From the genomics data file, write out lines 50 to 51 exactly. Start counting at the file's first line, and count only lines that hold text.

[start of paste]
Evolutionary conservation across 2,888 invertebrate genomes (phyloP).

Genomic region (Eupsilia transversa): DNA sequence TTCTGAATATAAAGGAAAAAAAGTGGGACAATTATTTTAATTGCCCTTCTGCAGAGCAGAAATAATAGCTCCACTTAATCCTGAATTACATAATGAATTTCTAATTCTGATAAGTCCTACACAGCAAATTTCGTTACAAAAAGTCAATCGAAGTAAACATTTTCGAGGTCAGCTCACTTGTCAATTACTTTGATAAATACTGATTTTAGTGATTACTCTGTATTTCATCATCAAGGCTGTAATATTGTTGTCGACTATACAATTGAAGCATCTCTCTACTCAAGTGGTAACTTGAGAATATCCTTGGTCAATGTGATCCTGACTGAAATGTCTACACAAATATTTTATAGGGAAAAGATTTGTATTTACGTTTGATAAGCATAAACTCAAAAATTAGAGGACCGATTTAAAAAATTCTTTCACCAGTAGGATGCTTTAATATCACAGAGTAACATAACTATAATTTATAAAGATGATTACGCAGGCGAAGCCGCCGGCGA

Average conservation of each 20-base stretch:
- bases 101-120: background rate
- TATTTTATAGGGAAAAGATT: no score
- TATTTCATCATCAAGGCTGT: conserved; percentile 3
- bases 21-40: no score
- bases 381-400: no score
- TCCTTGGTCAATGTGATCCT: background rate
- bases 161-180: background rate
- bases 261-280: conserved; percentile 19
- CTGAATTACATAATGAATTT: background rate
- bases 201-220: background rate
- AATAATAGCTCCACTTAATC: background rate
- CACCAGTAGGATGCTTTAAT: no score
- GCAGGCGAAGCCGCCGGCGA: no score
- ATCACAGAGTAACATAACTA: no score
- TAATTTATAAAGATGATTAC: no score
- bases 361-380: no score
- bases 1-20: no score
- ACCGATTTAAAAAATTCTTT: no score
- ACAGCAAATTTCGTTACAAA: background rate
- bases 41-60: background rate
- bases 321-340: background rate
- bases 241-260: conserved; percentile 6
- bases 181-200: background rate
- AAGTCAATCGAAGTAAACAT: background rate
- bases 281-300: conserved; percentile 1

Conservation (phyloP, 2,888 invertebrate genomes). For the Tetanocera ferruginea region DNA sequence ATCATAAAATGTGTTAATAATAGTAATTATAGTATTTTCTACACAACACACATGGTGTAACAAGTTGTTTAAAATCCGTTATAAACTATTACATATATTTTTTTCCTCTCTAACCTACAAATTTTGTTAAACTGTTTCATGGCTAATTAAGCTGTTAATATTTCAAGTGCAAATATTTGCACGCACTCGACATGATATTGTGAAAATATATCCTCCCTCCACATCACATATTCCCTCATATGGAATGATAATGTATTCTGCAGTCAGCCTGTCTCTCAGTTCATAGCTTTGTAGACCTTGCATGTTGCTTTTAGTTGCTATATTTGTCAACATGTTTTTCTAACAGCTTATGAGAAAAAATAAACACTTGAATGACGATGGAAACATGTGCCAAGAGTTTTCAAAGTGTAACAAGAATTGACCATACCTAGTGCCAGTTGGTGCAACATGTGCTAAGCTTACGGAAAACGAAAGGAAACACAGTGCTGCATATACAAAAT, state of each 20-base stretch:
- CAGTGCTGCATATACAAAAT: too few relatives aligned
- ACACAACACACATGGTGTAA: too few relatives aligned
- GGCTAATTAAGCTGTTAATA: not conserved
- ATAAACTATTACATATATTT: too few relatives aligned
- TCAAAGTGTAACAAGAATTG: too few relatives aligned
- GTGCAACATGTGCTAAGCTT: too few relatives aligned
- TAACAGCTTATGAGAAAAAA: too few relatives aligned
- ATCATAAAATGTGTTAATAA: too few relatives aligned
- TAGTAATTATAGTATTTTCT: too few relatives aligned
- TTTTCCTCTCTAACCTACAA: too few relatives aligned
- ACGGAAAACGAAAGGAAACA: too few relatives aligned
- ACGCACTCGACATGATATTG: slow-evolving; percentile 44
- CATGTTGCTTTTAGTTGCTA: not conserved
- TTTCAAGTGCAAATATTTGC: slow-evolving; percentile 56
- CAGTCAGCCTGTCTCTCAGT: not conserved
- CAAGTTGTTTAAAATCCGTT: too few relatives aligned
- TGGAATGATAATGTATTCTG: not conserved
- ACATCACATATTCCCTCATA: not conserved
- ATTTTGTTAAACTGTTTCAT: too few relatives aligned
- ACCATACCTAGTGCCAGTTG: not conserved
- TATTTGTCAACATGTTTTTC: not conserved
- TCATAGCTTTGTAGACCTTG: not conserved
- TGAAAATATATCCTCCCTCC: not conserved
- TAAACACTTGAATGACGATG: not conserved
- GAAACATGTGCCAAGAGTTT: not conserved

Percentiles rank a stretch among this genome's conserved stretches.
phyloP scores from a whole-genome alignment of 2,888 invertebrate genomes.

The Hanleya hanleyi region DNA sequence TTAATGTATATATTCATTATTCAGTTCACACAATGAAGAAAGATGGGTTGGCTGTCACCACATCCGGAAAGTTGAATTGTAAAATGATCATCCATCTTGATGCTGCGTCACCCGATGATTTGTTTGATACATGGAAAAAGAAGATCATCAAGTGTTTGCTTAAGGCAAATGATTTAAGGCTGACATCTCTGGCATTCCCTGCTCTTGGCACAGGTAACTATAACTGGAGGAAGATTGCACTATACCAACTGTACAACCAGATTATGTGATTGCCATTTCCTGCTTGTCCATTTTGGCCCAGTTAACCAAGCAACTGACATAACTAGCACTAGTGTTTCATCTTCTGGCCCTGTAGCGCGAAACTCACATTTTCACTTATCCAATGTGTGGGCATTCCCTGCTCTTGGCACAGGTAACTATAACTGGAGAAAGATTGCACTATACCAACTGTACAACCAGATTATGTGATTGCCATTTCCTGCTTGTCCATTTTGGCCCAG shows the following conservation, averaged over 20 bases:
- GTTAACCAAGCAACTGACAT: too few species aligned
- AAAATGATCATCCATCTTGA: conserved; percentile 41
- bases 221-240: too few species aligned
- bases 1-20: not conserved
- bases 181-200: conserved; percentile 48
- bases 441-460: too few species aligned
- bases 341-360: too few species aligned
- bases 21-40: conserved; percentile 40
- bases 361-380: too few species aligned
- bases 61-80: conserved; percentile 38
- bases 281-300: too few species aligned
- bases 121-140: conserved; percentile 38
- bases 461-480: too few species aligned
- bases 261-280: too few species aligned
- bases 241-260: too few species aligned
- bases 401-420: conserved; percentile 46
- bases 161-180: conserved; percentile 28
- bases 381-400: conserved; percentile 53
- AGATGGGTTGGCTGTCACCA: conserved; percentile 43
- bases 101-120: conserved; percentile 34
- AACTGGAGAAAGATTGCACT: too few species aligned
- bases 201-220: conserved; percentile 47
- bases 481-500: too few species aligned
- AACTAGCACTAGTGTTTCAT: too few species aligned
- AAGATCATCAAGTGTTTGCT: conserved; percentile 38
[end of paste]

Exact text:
- TATTTGTCAACATGTTTTTC: not conserved
- TCATAGCTTTGTAGACCTTG: not conserved